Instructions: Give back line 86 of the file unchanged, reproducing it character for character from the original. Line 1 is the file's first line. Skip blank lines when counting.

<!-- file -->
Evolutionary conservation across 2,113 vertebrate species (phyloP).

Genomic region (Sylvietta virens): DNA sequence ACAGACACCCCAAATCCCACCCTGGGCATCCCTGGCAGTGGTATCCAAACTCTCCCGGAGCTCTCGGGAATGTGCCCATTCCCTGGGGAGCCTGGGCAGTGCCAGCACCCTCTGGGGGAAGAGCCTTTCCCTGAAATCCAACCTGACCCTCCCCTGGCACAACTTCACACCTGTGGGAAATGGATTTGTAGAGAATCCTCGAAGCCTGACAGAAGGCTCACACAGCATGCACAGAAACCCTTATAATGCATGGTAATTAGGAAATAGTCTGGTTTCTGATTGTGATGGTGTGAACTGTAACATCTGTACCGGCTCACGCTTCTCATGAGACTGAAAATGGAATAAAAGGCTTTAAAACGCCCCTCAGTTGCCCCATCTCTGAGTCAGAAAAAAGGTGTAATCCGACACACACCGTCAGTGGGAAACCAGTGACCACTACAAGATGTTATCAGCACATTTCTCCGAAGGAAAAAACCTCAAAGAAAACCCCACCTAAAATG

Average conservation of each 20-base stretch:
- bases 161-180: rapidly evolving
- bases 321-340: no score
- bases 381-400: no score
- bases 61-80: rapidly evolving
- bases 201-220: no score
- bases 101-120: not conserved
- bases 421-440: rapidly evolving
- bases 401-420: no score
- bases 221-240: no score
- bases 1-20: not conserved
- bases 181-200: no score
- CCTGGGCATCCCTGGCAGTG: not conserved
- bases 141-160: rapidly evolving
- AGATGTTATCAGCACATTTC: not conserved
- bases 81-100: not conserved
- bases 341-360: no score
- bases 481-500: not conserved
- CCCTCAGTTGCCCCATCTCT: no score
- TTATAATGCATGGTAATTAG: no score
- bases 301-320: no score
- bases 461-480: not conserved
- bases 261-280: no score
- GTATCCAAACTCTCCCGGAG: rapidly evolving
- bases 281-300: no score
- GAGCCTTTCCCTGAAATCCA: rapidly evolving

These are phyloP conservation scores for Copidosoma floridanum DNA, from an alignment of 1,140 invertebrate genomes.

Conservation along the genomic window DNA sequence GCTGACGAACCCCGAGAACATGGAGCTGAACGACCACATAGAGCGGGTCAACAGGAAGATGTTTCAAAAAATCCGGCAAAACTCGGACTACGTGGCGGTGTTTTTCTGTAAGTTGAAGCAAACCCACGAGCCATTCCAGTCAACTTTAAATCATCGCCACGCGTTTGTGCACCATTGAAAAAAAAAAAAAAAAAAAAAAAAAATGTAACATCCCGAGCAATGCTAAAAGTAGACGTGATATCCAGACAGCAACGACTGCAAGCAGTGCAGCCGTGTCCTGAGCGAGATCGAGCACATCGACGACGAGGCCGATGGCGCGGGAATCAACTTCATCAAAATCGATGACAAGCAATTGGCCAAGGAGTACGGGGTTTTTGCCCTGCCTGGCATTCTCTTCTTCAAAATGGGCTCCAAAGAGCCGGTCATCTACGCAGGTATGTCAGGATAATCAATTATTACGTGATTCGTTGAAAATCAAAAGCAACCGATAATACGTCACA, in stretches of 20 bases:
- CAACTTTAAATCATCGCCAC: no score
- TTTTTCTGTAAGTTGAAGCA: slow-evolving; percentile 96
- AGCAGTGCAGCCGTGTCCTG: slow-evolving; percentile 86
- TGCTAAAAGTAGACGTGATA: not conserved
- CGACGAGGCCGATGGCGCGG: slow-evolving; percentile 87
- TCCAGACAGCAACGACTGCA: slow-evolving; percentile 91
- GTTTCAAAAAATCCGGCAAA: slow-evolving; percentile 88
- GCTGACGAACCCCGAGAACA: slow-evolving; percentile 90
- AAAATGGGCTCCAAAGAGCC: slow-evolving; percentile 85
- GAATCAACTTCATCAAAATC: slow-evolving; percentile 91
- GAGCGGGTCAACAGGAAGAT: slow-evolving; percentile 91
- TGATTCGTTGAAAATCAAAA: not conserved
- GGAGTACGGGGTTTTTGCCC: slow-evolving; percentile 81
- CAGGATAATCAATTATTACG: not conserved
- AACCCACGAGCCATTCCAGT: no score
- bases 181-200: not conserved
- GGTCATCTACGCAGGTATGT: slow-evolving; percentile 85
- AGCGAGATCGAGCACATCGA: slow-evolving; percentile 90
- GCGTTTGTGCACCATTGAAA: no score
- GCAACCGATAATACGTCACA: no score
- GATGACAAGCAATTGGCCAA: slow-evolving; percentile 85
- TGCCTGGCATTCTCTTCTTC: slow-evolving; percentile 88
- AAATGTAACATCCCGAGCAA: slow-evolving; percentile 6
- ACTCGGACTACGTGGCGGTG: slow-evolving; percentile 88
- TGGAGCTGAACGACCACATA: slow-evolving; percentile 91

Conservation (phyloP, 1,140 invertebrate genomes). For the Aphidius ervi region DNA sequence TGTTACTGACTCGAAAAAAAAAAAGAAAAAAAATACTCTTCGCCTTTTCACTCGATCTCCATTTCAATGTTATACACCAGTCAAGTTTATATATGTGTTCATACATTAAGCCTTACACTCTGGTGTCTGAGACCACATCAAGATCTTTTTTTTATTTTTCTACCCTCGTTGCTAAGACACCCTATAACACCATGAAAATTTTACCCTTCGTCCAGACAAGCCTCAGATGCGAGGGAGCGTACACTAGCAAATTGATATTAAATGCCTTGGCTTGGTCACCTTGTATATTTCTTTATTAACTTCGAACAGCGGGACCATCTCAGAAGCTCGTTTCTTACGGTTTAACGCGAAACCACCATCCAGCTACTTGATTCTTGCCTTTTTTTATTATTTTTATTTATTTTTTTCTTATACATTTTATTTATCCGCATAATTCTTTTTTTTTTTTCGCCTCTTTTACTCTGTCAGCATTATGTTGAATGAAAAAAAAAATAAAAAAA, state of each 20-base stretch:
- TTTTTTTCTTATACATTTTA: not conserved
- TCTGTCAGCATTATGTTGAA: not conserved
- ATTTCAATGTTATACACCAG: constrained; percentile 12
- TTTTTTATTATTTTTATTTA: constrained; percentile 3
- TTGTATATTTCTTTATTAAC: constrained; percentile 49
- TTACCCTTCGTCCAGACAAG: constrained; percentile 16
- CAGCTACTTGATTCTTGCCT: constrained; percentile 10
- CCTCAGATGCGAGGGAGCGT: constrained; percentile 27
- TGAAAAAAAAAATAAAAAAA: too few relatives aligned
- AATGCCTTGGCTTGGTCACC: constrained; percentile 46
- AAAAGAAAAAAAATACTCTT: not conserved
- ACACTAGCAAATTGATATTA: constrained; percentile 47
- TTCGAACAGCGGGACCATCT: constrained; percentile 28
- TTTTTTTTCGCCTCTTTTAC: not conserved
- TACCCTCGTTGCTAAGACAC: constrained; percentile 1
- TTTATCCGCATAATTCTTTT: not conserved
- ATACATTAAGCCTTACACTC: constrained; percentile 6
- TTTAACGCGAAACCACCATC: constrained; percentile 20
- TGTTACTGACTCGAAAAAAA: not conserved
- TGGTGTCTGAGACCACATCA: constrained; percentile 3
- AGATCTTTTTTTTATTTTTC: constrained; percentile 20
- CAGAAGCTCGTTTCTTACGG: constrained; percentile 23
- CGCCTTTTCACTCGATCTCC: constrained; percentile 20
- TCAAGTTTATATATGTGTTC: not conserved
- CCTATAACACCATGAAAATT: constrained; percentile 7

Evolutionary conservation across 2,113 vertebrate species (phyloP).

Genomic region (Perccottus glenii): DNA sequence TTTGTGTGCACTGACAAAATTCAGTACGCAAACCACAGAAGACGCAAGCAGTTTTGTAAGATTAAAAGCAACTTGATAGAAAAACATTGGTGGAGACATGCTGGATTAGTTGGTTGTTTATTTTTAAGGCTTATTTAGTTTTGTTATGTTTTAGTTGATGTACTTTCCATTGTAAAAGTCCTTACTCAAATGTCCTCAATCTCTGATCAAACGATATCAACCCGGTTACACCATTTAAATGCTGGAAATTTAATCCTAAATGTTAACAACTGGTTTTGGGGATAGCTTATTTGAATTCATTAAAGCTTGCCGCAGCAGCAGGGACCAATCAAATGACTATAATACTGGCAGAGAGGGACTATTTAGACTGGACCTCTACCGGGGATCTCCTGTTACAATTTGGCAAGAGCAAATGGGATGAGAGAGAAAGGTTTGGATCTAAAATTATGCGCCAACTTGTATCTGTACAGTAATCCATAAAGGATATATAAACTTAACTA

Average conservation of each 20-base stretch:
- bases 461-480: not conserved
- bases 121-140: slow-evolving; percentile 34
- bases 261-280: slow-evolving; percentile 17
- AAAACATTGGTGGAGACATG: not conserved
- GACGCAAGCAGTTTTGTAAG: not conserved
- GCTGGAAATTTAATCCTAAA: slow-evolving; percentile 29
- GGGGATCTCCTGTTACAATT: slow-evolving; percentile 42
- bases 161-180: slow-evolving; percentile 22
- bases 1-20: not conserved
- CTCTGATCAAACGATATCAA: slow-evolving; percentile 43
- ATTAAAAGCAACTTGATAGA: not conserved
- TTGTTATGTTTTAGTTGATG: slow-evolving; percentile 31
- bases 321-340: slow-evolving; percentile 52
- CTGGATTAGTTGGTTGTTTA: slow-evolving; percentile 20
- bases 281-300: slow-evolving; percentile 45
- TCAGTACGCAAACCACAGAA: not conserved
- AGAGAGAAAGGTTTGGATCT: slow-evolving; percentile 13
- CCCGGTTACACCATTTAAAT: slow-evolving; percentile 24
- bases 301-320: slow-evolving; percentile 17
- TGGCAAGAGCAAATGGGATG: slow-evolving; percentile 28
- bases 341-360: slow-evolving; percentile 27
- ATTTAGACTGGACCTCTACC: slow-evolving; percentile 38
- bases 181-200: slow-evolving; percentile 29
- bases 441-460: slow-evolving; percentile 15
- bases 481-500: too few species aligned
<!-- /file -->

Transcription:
- bases 121-140: slow-evolving; percentile 34